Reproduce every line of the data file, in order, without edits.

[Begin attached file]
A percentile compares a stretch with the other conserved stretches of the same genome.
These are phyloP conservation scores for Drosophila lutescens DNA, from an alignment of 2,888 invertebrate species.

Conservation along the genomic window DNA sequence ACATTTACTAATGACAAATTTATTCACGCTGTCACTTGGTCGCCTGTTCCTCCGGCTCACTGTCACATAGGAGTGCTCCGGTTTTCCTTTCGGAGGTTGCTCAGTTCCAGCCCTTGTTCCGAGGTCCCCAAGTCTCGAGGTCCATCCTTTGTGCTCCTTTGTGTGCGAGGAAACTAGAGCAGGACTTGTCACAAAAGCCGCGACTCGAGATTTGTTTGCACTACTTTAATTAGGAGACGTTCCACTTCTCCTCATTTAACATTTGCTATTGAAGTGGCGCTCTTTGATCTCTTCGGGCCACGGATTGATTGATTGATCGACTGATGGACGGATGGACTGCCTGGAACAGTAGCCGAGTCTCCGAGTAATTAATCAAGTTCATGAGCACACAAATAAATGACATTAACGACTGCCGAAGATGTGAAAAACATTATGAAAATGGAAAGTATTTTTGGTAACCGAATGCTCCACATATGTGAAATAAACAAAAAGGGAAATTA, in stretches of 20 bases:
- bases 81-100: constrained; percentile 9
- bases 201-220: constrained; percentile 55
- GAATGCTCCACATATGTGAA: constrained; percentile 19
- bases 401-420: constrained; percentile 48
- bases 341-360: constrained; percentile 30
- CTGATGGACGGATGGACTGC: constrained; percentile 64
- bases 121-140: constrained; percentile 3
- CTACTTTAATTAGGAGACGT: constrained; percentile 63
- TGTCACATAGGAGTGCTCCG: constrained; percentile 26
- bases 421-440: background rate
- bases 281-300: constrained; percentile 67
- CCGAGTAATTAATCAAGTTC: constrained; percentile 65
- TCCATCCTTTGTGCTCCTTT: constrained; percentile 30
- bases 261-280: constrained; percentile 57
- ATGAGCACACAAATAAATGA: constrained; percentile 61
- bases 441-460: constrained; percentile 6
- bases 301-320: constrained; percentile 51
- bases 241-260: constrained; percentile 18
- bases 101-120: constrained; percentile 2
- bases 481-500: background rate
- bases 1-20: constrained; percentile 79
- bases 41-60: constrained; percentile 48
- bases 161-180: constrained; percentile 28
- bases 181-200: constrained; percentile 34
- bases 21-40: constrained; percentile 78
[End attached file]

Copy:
A percentile compares a stretch with the other conserved stretches of the same genome.
These are phyloP conservation scores for Drosophila lutescens DNA, from an alignment of 2,888 invertebrate species.

Conservation along the genomic window DNA sequence ACATTTACTAATGACAAATTTATTCACGCTGTCACTTGGTCGCCTGTTCCTCCGGCTCACTGTCACATAGGAGTGCTCCGGTTTTCCTTTCGGAGGTTGCTCAGTTCCAGCCCTTGTTCCGAGGTCCCCAAGTCTCGAGGTCCATCCTTTGTGCTCCTTTGTGTGCGAGGAAACTAGAGCAGGACTTGTCACAAAAGCCGCGACTCGAGATTTGTTTGCACTACTTTAATTAGGAGACGTTCCACTTCTCCTCATTTAACATTTGCTATTGAAGTGGCGCTCTTTGATCTCTTCGGGCCACGGATTGATTGATTGATCGACTGATGGACGGATGGACTGCCTGGAACAGTAGCCGAGTCTCCGAGTAATTAATCAAGTTCATGAGCACACAAATAAATGACATTAACGACTGCCGAAGATGTGAAAAACATTATGAAAATGGAAAGTATTTTTGGTAACCGAATGCTCCACATATGTGAAATAAACAAAAAGGGAAATTA, in stretches of 20 bases:
- bases 81-100: constrained; percentile 9
- bases 201-220: constrained; percentile 55
- GAATGCTCCACATATGTGAA: constrained; percentile 19
- bases 401-420: constrained; percentile 48
- bases 341-360: constrained; percentile 30
- CTGATGGACGGATGGACTGC: constrained; percentile 64
- bases 121-140: constrained; percentile 3
- CTACTTTAATTAGGAGACGT: constrained; percentile 63
- TGTCACATAGGAGTGCTCCG: constrained; percentile 26
- bases 421-440: background rate
- bases 281-300: constrained; percentile 67
- CCGAGTAATTAATCAAGTTC: constrained; percentile 65
- TCCATCCTTTGTGCTCCTTT: constrained; percentile 30
- bases 261-280: constrained; percentile 57
- ATGAGCACACAAATAAATGA: constrained; percentile 61
- bases 441-460: constrained; percentile 6
- bases 301-320: constrained; percentile 51
- bases 241-260: constrained; percentile 18
- bases 101-120: constrained; percentile 2
- bases 481-500: background rate
- bases 1-20: constrained; percentile 79
- bases 41-60: constrained; percentile 48
- bases 161-180: constrained; percentile 28
- bases 181-200: constrained; percentile 34
- bases 21-40: constrained; percentile 78